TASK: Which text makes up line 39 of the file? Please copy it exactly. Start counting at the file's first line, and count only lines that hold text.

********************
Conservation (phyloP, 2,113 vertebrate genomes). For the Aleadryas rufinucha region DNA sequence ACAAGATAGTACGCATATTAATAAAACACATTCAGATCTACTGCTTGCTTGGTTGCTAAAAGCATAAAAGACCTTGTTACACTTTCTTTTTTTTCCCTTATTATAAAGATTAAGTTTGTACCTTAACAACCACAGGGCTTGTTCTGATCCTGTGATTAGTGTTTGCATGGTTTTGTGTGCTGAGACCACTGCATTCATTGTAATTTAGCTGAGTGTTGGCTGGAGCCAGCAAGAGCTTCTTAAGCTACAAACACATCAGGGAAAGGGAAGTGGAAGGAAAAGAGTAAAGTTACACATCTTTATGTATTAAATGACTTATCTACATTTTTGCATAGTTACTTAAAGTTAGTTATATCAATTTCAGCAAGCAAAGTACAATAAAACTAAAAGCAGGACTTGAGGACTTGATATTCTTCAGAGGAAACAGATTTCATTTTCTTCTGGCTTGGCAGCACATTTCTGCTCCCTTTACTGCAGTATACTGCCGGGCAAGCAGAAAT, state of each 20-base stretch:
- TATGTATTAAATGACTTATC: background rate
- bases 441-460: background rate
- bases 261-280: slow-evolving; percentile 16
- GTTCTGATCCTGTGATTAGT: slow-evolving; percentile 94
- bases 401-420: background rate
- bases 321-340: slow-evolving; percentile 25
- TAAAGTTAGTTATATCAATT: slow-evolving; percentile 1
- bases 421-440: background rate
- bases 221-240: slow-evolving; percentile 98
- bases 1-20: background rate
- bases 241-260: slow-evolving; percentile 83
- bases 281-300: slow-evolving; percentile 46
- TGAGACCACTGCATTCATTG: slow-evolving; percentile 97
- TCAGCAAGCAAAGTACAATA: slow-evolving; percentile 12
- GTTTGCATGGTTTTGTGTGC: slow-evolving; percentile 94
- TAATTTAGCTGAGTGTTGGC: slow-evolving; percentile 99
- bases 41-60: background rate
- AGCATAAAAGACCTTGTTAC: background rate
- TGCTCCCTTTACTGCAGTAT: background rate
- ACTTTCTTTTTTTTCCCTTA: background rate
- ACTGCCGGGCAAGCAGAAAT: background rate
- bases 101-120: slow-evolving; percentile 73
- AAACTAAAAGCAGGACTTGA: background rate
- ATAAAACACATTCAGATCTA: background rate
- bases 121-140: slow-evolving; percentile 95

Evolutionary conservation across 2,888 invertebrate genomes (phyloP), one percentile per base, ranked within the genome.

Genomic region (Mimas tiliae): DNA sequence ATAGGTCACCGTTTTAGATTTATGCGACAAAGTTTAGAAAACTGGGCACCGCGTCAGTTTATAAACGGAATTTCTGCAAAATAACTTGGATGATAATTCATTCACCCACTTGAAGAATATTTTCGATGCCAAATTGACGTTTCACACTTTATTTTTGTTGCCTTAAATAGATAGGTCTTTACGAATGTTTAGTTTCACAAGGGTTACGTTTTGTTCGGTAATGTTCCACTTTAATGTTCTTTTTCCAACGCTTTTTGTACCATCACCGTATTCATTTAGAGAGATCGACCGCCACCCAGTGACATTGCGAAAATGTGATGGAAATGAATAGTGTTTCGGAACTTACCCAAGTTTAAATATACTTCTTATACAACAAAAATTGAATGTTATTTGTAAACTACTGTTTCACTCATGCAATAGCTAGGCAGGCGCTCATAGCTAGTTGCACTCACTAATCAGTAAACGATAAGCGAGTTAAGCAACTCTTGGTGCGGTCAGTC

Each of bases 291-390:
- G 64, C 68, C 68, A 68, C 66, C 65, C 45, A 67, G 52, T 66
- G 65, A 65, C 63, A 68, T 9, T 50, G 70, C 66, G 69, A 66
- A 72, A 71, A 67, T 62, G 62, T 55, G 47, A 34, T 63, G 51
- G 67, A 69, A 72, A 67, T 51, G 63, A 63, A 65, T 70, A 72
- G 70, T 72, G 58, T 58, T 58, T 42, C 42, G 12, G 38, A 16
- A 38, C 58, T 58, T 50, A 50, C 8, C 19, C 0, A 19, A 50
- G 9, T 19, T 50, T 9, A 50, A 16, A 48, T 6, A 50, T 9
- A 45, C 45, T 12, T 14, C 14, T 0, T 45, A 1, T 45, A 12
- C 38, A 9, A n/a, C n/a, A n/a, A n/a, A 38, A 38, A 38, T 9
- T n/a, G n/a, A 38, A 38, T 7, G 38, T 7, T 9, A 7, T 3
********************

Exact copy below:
- T n/a, G n/a, A 38, A 38, T 7, G 38, T 7, T 9, A 7, T 3